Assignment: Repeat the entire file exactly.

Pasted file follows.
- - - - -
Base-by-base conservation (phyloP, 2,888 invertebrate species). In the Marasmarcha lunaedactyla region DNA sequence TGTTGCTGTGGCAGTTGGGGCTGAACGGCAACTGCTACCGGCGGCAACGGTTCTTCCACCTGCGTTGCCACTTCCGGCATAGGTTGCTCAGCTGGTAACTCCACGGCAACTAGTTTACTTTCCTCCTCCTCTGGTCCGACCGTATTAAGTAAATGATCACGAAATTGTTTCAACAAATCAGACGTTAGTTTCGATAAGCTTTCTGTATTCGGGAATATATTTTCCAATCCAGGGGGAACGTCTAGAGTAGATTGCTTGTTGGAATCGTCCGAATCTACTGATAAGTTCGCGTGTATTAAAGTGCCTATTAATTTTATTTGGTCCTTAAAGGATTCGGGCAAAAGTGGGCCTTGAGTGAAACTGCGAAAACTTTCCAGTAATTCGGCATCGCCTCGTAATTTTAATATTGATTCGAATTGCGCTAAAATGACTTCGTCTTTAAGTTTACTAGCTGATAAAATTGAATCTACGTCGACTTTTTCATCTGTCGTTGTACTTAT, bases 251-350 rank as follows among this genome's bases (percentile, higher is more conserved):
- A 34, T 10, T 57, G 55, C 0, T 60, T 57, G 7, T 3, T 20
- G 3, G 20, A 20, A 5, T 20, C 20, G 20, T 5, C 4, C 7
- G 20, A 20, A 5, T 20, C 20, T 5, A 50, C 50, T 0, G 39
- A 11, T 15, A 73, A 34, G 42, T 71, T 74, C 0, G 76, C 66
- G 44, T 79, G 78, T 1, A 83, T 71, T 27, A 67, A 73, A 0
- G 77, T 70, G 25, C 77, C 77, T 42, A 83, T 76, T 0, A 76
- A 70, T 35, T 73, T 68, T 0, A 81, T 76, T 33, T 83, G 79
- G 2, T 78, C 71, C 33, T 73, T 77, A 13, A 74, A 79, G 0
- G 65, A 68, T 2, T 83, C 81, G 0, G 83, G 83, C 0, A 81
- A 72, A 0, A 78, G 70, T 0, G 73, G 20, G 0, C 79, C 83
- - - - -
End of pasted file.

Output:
Base-by-base conservation (phyloP, 2,888 invertebrate species). In the Marasmarcha lunaedactyla region DNA sequence TGTTGCTGTGGCAGTTGGGGCTGAACGGCAACTGCTACCGGCGGCAACGGTTCTTCCACCTGCGTTGCCACTTCCGGCATAGGTTGCTCAGCTGGTAACTCCACGGCAACTAGTTTACTTTCCTCCTCCTCTGGTCCGACCGTATTAAGTAAATGATCACGAAATTGTTTCAACAAATCAGACGTTAGTTTCGATAAGCTTTCTGTATTCGGGAATATATTTTCCAATCCAGGGGGAACGTCTAGAGTAGATTGCTTGTTGGAATCGTCCGAATCTACTGATAAGTTCGCGTGTATTAAAGTGCCTATTAATTTTATTTGGTCCTTAAAGGATTCGGGCAAAAGTGGGCCTTGAGTGAAACTGCGAAAACTTTCCAGTAATTCGGCATCGCCTCGTAATTTTAATATTGATTCGAATTGCGCTAAAATGACTTCGTCTTTAAGTTTACTAGCTGATAAAATTGAATCTACGTCGACTTTTTCATCTGTCGTTGTACTTAT, bases 251-350 rank as follows among this genome's bases (percentile, higher is more conserved):
- A 34, T 10, T 57, G 55, C 0, T 60, T 57, G 7, T 3, T 20
- G 3, G 20, A 20, A 5, T 20, C 20, G 20, T 5, C 4, C 7
- G 20, A 20, A 5, T 20, C 20, T 5, A 50, C 50, T 0, G 39
- A 11, T 15, A 73, A 34, G 42, T 71, T 74, C 0, G 76, C 66
- G 44, T 79, G 78, T 1, A 83, T 71, T 27, A 67, A 73, A 0
- G 77, T 70, G 25, C 77, C 77, T 42, A 83, T 76, T 0, A 76
- A 70, T 35, T 73, T 68, T 0, A 81, T 76, T 33, T 83, G 79
- G 2, T 78, C 71, C 33, T 73, T 77, A 13, A 74, A 79, G 0
- G 65, A 68, T 2, T 83, C 81, G 0, G 83, G 83, C 0, A 81
- A 72, A 0, A 78, G 70, T 0, G 73, G 20, G 0, C 79, C 83